Cook, Motivationist and Nutritionist.

What are legumes?

Legumes are a type of vegetable. If you love beans or peas, you’ve probably eaten them before. But there are about 16,000 species grown all over the world of different sizes, shapes, colors, and textures.

You can eat green beans and peas in their pods fresh off the vine. With other species, the edible parts are the seeds — or beans — inside the pods. Pulses can be prepared in a variety of ways: canned, cooked, dried, frozen whole, ground into flour, or split.

Legumes come from the Fabaceae family, also called Fabaceae, which is a plant family. It’s hard to say where they started. All major cultures have grown some type of legume. In Asia, red adzuki beans are crushed into a paste to make sweets. Black beans are popular in Mexico and Brazil. And you’ll find white cannellini beans in many Italian dishes.

Some common legumes that are good for you include:


  • Chickpeas, also called chickpea beans
  • Peanuts
  • Black beans
  • Green Peas
  • Beans
  • Kidney beans
  • black eyed peas
  • Navy beans
  • Great Northern Bean
  • Pinto beans
  • soybean
  • lentil
  • Legumes feeding

Legumes are full of health benefits. They are very low in fat, contain no cholesterol, and have about the same amount of calcium as a glass of milk. They also have:

  • Lysine
  • An essential amino acid
  • Powerful antioxidants called polyphenols
  • Resistant starch, which (along with the high fiber content) helps keep blood sugar levels low
  • The health benefits of pulses

Studies show that legumes can:

Protection from type 2 diabetes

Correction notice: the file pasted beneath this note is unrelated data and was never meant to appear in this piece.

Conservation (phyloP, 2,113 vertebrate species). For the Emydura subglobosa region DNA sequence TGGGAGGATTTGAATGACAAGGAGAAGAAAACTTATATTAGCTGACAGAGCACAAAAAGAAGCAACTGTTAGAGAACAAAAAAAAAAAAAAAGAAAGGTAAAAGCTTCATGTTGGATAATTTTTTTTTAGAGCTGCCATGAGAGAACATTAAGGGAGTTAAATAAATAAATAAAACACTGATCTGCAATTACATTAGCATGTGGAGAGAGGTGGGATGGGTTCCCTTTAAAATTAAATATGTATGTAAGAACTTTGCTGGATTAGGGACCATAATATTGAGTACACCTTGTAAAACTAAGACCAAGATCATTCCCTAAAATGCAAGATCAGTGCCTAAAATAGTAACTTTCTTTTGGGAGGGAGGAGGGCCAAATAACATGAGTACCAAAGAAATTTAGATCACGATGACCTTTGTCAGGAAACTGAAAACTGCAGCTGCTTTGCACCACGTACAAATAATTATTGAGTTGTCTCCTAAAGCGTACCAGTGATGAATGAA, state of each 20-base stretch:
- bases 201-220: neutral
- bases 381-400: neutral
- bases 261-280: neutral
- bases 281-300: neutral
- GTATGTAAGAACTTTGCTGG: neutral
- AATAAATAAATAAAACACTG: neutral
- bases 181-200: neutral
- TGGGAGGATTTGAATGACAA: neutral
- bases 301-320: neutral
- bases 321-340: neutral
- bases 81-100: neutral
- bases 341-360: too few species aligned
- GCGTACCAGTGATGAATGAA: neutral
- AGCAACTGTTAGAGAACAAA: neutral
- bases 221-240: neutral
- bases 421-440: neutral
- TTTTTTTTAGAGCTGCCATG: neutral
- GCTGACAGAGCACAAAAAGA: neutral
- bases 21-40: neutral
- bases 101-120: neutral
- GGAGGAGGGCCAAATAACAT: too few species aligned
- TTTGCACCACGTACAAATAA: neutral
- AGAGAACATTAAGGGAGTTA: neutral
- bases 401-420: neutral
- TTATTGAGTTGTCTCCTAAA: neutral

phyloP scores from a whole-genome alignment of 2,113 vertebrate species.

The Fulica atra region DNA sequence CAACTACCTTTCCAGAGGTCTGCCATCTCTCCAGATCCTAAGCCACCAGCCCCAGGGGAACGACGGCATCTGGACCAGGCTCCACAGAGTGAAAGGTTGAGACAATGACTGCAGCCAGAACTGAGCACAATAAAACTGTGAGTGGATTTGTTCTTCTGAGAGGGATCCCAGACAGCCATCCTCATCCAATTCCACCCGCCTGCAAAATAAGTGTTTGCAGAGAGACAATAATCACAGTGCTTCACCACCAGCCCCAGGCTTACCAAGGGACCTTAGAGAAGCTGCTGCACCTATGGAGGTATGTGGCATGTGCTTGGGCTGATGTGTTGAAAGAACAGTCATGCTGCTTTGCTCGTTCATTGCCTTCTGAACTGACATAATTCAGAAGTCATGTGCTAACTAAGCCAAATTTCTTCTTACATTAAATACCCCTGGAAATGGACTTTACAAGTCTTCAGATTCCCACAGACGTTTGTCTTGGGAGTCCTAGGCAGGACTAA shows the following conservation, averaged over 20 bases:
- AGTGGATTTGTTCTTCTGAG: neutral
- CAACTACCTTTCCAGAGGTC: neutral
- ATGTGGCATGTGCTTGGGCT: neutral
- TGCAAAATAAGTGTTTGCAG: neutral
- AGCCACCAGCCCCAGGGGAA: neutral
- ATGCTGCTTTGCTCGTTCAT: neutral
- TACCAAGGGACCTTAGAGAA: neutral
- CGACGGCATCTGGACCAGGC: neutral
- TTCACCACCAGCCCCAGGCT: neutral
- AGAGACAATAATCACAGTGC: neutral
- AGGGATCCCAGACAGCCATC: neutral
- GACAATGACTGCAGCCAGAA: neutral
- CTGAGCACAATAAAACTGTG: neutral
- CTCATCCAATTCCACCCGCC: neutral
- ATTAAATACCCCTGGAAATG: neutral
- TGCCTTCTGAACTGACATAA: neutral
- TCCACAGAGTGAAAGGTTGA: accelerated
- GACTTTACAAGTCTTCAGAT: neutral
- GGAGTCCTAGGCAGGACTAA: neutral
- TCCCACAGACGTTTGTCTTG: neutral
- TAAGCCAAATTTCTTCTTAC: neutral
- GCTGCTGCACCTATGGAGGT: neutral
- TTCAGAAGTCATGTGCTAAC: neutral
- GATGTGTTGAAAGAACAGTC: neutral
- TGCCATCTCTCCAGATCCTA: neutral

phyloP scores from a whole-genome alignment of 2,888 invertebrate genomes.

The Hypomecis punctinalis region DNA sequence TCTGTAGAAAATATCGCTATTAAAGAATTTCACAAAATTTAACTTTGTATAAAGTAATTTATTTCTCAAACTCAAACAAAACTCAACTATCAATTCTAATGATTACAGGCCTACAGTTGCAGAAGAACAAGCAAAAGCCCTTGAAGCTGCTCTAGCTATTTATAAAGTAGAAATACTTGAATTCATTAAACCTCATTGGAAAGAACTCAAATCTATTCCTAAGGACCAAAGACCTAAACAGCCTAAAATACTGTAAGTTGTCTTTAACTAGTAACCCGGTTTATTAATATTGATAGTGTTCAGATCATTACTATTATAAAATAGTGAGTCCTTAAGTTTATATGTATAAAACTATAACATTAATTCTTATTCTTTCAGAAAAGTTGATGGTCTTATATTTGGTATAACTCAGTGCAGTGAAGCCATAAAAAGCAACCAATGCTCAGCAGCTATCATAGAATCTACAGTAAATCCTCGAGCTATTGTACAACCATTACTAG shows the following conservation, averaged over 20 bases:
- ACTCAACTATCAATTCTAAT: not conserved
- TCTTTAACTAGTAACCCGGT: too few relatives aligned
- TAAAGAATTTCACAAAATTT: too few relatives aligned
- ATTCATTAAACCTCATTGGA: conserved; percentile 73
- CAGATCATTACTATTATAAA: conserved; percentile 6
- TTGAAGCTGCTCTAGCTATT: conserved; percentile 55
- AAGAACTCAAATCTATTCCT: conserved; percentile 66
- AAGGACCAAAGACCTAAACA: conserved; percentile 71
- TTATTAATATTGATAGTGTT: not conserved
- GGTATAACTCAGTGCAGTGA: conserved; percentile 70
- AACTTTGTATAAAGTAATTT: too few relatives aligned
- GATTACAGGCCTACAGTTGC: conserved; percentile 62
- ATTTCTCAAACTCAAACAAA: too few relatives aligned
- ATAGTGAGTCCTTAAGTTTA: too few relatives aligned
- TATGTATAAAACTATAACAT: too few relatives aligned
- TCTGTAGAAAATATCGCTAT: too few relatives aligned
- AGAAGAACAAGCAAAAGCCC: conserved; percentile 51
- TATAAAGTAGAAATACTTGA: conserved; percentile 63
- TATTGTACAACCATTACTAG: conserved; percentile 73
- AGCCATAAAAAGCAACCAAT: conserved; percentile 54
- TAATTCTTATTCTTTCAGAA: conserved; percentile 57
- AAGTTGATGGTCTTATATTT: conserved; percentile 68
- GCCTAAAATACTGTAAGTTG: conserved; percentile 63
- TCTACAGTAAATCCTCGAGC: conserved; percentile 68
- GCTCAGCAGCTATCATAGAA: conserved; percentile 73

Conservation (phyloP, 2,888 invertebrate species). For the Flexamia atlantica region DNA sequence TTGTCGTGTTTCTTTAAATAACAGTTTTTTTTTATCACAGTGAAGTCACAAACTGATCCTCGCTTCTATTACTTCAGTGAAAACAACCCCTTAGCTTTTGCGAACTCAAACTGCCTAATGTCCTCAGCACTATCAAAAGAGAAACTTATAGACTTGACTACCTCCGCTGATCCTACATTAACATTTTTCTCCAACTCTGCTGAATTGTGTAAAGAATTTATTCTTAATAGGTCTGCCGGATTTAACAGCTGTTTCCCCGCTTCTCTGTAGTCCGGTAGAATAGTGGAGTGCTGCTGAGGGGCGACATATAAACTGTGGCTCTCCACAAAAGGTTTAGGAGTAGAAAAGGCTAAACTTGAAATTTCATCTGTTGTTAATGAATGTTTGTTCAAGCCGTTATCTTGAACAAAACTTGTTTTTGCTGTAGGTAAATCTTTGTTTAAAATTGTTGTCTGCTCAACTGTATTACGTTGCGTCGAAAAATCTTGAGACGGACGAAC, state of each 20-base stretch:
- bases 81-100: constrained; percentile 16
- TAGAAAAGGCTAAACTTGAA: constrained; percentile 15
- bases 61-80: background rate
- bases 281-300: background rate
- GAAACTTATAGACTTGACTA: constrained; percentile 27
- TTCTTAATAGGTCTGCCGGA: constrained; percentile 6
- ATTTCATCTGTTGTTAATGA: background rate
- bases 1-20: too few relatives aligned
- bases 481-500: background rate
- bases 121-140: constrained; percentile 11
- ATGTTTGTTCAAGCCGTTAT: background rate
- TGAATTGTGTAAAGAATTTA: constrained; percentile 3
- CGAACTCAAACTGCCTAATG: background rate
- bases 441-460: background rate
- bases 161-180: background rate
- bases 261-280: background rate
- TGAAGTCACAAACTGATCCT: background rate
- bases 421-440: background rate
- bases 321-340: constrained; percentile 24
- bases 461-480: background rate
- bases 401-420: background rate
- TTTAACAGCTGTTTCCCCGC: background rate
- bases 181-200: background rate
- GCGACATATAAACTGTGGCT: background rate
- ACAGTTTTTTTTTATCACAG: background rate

Improve blood sugar and lipid control for people with diabetes
Lowers blood pressure and cholesterol
Helps control weight
Reduce the risk of heart disease

Legume antinutrients

Legumes also contain compounds called antinutrients. These can block the way your body absorbs certain nutrients. You can combat this effect by limiting the amount of food you eat at one time and by eating plenty of different healthy foods each day. Legumes’ antinutrients include:

lectin. These can interfere with your absorption of calcium, iron, phosphorus and zinc.
Phytates (phytic acid). These can reduce the absorption of iron, zinc, magnesium and calcium.
tannins; These can reduce iron absorption.
saponins. These may also interfere with the way your body absorbs nutrients.

Preparing and storing legumes


Beans contain carbohydrates called galacto-oligosaccharides (GOS), which may cause gas.
You can get rid of most of them by soaking and rinsing dry beans before cooking them.
Rinse canned beans, too.
If you are trying it for the first time, start with small amounts to help your body get used to the high fiber.
The lectins in raw or undercooked beans can upset your stomach and cause nausea, diarrhea and bloating.
Since lectins are mostly found on the outside of legumes, you can remove them by cooking the legumes at a high temperature or soaking them in water for a few hours.
Dried legumes, with the exception of a few such as lentils and black-eyed peas, need to be soaked until they are ready to cook.
Store dried legumes in sturdy containers with airtight lids. Keep it out of sunlight in a cool dry place.

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